But some artists are wary about underestimating their audience.

On the other hand, some artists are wary about underestimating their audience. "I'm always trying to avoid writing things that are too complex for a general audience," says singer-songwriter Nan Goldin. "I don't want people to have to think too much." Others worry about overthinking: "You can make a song too complicated by thinking about it too much."

Singer-songwriter Patti Smith does not write songs with standard lyrics like love or heartbreak because she believes that these concepts are overdone and cliche. Instead, she prefers themes such as nature and childlike joy, which she feels offer more depth than typical pop songs. Similarly, John Lennon once said he wanted his music to be both simple enough for children and deep enough for adults; he believed this was the key to popularity among all ages!

This is a common concern among songwriters. The most popular songs, such as "Essence" by Wizkid ft Tems or "Ye" by Burna Boy, are catchy enough to stick in your head and easy to sing along with but still convey deep themes.


It’s important for artists to understand how listeners process a song.

One of the biggest challenges for musicians is understanding how listeners process a song. It’s important to realize that people don’t always know what they like and that they are likely to listen to a song many times before deciding whether they like it. It can be especially hard for artists who have only released one or two songs, because listeners may not have enough context to determine if something new is good or bad. Artists should also keep in mind that people process music differently some people might like the lyrics more than the beat, while others might focus more on how catchy a song sounds when they hear it on the radio.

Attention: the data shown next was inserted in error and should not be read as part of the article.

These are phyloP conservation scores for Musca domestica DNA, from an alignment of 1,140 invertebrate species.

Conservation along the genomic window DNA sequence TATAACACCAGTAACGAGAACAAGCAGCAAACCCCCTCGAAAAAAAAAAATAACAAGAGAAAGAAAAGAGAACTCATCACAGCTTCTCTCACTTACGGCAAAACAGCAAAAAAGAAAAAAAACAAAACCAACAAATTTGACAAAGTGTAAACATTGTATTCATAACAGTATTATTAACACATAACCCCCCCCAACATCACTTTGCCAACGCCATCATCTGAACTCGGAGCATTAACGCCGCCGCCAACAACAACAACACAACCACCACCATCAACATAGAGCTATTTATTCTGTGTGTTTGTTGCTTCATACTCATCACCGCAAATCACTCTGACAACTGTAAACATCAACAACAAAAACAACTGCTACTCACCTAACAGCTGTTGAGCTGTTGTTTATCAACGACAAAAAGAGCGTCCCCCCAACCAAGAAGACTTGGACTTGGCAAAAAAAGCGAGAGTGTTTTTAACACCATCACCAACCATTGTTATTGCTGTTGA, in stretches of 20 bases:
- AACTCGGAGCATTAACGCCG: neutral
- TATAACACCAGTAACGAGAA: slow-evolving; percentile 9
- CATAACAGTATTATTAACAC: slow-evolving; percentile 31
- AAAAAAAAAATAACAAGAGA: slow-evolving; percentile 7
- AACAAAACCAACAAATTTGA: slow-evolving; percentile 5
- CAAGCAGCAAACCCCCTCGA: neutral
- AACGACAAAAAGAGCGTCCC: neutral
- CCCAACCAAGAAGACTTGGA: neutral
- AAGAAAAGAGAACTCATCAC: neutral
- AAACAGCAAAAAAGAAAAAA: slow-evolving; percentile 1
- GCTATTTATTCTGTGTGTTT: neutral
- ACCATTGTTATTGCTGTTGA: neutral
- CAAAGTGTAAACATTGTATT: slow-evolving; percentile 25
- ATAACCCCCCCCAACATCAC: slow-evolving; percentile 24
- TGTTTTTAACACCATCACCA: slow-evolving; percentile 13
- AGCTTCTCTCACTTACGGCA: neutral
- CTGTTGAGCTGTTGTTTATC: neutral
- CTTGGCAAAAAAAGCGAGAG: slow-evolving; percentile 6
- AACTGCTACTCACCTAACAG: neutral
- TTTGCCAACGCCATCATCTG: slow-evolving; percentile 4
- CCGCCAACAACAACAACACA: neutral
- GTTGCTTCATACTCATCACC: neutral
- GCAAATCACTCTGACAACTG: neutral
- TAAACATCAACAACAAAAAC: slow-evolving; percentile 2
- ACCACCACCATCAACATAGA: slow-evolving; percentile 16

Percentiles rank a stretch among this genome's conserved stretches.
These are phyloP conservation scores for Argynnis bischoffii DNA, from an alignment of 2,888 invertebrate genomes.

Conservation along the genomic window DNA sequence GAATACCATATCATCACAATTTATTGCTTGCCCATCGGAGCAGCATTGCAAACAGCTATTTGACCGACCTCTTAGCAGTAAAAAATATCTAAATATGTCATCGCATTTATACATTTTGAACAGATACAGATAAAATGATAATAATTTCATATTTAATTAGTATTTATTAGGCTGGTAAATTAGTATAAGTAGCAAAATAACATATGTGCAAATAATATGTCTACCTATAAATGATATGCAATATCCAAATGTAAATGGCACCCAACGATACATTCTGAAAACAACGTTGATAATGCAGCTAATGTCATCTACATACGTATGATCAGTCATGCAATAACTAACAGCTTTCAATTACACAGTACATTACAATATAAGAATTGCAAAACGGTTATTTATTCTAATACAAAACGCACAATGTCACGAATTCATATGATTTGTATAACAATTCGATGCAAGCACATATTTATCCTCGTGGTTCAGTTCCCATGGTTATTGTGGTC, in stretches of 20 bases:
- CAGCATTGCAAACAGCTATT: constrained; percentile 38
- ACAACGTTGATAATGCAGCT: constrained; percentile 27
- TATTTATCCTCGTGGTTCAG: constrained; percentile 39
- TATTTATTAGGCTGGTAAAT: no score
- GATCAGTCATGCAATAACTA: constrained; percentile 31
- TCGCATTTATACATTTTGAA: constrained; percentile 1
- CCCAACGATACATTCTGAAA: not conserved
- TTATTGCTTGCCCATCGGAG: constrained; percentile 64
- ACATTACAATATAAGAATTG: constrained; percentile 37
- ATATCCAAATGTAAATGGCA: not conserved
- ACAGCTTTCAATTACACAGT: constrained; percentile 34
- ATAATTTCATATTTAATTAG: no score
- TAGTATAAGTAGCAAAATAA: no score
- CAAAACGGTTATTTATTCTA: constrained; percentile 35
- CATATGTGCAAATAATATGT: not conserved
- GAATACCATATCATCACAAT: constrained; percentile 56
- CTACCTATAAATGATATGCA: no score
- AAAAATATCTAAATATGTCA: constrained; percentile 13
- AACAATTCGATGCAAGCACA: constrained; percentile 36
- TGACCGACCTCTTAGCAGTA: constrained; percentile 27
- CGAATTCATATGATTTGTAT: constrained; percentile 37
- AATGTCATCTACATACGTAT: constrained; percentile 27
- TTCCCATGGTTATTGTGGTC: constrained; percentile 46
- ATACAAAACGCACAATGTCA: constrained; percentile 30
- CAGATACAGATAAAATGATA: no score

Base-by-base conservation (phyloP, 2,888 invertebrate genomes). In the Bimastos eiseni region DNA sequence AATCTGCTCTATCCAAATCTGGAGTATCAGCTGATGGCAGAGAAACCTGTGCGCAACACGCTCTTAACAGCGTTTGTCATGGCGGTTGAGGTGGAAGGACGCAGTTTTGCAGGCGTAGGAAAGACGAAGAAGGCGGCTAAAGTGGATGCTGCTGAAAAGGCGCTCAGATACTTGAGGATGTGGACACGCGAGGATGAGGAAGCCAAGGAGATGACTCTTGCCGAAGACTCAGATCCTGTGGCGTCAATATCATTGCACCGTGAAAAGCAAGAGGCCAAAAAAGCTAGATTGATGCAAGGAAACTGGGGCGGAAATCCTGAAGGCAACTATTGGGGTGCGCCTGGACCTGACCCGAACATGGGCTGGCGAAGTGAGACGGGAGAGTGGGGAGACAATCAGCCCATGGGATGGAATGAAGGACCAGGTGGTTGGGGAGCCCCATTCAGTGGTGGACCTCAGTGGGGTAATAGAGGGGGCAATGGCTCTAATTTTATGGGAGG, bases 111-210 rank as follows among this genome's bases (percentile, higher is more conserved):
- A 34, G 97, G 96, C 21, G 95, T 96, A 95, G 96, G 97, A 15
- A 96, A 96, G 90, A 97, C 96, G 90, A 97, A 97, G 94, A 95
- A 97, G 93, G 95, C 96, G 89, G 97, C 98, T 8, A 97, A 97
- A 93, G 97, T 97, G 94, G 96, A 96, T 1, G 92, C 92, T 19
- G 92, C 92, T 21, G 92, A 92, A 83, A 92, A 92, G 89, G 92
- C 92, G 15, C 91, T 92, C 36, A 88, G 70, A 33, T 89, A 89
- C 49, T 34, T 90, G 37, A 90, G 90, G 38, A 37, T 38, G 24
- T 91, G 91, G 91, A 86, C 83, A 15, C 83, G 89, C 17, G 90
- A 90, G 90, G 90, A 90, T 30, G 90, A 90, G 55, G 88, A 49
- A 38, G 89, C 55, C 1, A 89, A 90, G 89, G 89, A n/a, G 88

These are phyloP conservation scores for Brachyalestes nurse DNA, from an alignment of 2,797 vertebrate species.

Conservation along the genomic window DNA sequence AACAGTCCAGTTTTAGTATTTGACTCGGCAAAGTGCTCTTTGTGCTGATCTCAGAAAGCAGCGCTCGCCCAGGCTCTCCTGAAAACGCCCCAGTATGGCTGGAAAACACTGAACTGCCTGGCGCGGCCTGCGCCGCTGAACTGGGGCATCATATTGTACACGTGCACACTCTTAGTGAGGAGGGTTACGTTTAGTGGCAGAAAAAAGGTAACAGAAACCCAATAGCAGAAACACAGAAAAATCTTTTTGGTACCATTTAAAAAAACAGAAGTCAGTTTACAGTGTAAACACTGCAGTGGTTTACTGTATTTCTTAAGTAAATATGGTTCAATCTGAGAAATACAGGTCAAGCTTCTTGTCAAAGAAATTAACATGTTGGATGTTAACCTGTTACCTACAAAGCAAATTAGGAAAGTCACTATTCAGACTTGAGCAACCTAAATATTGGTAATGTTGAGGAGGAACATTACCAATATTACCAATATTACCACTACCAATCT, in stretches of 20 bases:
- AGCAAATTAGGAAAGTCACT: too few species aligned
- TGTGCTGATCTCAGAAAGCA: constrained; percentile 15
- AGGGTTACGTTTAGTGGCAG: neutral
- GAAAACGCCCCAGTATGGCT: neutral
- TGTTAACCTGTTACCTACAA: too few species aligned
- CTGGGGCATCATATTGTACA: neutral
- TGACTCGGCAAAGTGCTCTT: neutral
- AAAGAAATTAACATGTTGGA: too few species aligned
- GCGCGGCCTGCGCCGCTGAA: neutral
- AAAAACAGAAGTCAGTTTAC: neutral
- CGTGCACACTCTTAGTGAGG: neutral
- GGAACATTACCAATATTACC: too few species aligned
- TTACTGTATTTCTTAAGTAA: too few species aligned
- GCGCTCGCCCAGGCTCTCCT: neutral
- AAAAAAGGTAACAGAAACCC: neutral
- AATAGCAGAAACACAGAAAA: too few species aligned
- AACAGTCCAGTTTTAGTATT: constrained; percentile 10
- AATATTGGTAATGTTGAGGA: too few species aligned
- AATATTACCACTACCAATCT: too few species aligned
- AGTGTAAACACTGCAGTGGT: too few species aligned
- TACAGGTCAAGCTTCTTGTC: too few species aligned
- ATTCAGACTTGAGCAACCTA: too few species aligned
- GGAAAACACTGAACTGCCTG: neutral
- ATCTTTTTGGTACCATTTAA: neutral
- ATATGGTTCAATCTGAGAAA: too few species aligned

On average, people listen to a song 30 or 40 times before they decide whether they like it.

In the early days of commercial radio, listeners had to wait for their favorite songs to come on. Nowadays, with streaming services like Spotify and Apple Music, when you hear a song you like, you can just tap play again. The brain needs time to process music and it's not just about hearing it once. In fact, most people need around 30 or 40 exposures before they decide whether they like a song enough to add it to their playlist or share on social media. The more times we hear something (even if we don't consciously register this repetition), the more familiar we become with it, and familiarity increases liking because our brains prefer things that are familiar over those that are new and different.